"By providing recycled PLA, we help our customers design their products for recycling, while significantly lowering the carbon footprint of the end product."

Chow Pin Tan


March 22, 2024

TotalEnergies Corbion has introduced chemically recycled PLA to the market. Could you elaborate? 

TotalEnergies Corbion has been a pioneer in polylactic acid, or PLA as is more commonly known. In addition to have developed high heat PLA in the past, we now can also provide PLA with a recycled content of up to 30%. Luminy® PLA, our product brand, is 100% biobased, and it can now be used over and over keeping the same properties as virgin PLA.

One of the most efficient ways to source used PLA is partnering with customers. The used PLA is chemically recycled at our plant in Thailand through a hydrolysis process that has a significantly higher yield and lower energy requirement compared to the pyrolysis process used for traditional polymers. As the waste is transformed back to the monomer level, the resulting PLA produced will have same characteristic and performance as the original PLA. The recycling facility is part of the chemical reactor where we produce lactic acid, located in Rayong, Thailand. 

By providing recycled PLA, we help our customers design their products for recycling, while significantly lowering the carbon footprint of the end product.   
TotalEnergies Corbion has recently undergone a life cycle assessment of its rPLA. Could you summarize the findings?

The most important finding is that switching from a traditional polyolefin to PLA, such as PET, can result in GHG savings of up to 75%. According to our life cycle assessment (LCA) study, for each kg of PLA produced, we generate close to 0.5 kg of global warming gases, mostly CO2. However, the equivalent for 1 kg of PET is 2.2kg, which is nearly 4.4 times more. For recycled PLA with 30% PCR content, the carbon footprint reduces by another 30%, to approximately 0.3kg, seven times less than a virgin PET. 

The LCA is data-based and peer-reviewed, allowing our customers to understand the impact and benefit of our products. We also aim to use the LCA study to encourage more science-based dialogues  rather than a reliance on sentiment-driven decisions.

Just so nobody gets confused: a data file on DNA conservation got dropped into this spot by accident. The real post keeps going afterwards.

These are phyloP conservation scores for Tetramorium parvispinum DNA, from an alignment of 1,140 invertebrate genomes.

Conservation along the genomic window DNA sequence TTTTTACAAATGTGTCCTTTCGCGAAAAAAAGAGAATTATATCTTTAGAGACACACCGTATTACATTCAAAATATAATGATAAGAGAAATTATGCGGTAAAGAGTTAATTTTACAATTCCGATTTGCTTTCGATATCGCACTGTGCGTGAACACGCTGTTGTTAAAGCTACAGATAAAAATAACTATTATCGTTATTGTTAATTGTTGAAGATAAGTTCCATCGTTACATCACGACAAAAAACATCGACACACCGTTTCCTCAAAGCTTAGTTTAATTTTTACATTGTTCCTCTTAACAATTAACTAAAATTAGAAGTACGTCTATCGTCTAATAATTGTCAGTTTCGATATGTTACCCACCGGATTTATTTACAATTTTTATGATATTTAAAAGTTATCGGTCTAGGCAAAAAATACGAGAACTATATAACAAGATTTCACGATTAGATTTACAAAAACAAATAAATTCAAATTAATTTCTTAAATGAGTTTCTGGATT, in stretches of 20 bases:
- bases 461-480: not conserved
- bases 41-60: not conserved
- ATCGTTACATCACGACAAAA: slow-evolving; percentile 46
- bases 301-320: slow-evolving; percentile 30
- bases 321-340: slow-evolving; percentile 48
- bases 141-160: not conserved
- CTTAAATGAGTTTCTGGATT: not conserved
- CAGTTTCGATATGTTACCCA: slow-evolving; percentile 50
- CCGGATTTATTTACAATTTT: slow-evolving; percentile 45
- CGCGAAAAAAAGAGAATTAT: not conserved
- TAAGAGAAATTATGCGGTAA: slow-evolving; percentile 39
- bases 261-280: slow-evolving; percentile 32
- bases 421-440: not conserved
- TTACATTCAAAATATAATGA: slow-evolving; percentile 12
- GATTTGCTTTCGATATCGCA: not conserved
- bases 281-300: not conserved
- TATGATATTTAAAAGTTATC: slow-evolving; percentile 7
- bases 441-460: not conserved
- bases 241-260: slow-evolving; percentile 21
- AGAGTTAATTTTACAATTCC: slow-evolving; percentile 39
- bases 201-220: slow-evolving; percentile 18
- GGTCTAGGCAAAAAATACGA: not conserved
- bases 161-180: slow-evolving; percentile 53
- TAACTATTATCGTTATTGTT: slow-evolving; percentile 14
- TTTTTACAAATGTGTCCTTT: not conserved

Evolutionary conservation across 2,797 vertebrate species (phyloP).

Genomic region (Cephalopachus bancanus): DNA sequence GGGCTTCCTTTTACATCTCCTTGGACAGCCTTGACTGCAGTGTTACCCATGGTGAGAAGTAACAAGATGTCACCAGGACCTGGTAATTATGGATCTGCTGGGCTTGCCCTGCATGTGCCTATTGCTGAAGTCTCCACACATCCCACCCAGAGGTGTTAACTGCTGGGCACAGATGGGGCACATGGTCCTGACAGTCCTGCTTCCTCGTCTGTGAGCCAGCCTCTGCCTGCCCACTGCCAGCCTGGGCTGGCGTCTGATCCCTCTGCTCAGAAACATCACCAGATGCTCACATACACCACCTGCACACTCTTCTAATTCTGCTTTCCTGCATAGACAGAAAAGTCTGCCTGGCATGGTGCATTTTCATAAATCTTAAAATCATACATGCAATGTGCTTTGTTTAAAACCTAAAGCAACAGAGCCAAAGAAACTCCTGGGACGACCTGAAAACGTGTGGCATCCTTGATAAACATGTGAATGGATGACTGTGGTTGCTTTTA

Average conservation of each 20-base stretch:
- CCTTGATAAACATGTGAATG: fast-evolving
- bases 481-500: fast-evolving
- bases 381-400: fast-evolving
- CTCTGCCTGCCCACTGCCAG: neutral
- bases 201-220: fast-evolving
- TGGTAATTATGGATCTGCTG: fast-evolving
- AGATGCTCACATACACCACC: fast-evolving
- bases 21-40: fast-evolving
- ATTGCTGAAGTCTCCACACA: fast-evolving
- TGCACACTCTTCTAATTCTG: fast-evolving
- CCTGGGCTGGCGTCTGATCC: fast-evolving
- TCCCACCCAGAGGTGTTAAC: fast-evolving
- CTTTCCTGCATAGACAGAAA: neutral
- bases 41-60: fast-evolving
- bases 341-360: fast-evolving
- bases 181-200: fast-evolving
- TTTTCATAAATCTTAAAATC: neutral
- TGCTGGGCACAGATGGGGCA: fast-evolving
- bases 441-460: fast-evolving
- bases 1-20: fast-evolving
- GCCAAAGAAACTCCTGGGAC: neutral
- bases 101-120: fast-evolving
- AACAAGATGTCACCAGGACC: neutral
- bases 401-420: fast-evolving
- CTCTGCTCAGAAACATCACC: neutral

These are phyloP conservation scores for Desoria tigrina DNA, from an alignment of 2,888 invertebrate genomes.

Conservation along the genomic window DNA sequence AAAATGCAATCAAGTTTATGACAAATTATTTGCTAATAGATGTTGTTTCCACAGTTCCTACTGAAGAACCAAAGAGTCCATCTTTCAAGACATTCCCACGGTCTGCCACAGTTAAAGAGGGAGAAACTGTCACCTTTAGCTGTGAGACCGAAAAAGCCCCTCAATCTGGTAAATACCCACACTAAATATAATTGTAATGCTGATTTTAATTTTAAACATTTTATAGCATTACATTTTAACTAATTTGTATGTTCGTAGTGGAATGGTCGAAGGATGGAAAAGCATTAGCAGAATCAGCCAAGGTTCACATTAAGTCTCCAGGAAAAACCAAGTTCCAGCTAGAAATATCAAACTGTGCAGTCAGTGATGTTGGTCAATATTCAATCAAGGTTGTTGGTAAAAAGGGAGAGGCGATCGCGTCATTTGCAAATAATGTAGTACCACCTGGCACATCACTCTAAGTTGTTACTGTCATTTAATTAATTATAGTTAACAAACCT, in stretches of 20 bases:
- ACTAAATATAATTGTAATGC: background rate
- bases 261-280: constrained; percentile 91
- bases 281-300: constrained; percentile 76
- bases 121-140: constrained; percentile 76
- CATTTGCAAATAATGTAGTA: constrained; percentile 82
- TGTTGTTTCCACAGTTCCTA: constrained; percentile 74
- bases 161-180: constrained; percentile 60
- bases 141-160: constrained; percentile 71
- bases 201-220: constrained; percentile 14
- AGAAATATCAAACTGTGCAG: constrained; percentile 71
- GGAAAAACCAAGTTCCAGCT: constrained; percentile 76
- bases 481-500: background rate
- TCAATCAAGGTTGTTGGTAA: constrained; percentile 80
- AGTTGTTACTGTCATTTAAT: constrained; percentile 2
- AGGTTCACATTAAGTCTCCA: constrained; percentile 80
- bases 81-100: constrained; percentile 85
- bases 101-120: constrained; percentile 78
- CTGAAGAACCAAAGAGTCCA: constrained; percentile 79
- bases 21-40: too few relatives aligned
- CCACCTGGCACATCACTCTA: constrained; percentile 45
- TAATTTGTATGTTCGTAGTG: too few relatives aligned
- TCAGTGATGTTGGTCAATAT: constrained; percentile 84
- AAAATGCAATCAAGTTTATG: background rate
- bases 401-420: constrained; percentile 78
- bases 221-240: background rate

How has the PLA Luminy® portfolio evolved in terms of the range of applications?

PLA was originally primarily used in consumer goods applications such as food packaging. That still makes up approximately 50% of its current use. However, we are actively pursuing growth in textile and durable applications, for example in the automobile and electronics industries. And over the last few years, we have seen increasing uptake in these areas. 

One of the key drivers of PLA adoption is a regulatory change. Where there is ban of non-biodegradable plastics, for instance, customers look for bioplastics such as PLA, PHA and PBAT as alternatives. Meanwhile, we have customers who are solely driven by a desire to reduce their emissions. Finally, there are also a segment of users that choose PLA for better performance: it is very suitable as a filament for 3D printing, for example. 

We are constantly working with our partners to discover new applications where PLA can replace traditional fossil-based plastics. We have only just started!

How do you anticipate the uptake of PLA in Southeast Asia?

Bioplastics, which include PBAT, PHA, PBS and PLA, account for around 2.2 million t, just over 0.5% of current global plastic production globally. PLA accounts for 400,000 t, just 0.1% of the total market. This capacity has doubled from five years ago and is expected to double again in the next three to five years. There is, therefore,  immense potential for growth. 

Do you believe regulation in Southeast Asia will become more stringent on plastic use in the coming years?

Regulations in the region are fragmented, with each country having its own sustainability priorities and challenges. Singapore is one of the few countries in the region to have started imposing a carbon tax, for example, as well as putting a fee on plastic bags.

Regulatory implementation also varies. It is relatively easier for a country like Singapore to enforce regulations in a uniform way than for a geographically diverse country. However, in general, across the region and the world, we are seeing a tightening of regulations, particularly around single use plastics and carbon reporting. And it is trend we expect to grow. 


"AFC will continue to provide institutional support to Indigenous companies looking to develop the core assets that have been left behind by the majors."
"In 2023, we executed our first international project, which involved providing 24-hour diving services to support the installation of the first FPSO in Côte d'Ivoire."
"As a manufacturing service provider for multinationals we are privileged to have become an important business partner as they redraw their supply chain footprint and build local capacity."
"Our customers can benefit from relying on a single supplier for multiple products, especially in an inflationary and disruptive supply environment."


Peru Mining 2024 Pre-Release II

As the second half of 2024 approaches, Peru stands at a crossroads. According to the latest figures, the Democratic Republic of Congo has surpassed Peru as the second-largest copper producer. Cabinet changes under Boluarte's administration and ongoing corruption cases have taken a toll on investor confidence, and illegal mining remains a pressing issue. However, not everything is lost for the Andean country, and the mining sector presents growth opportunities.



"We plan to double our copper production by the end of the decade. There remains significant upside potential in the gold industry, and the copper operations are strategic and additive to that."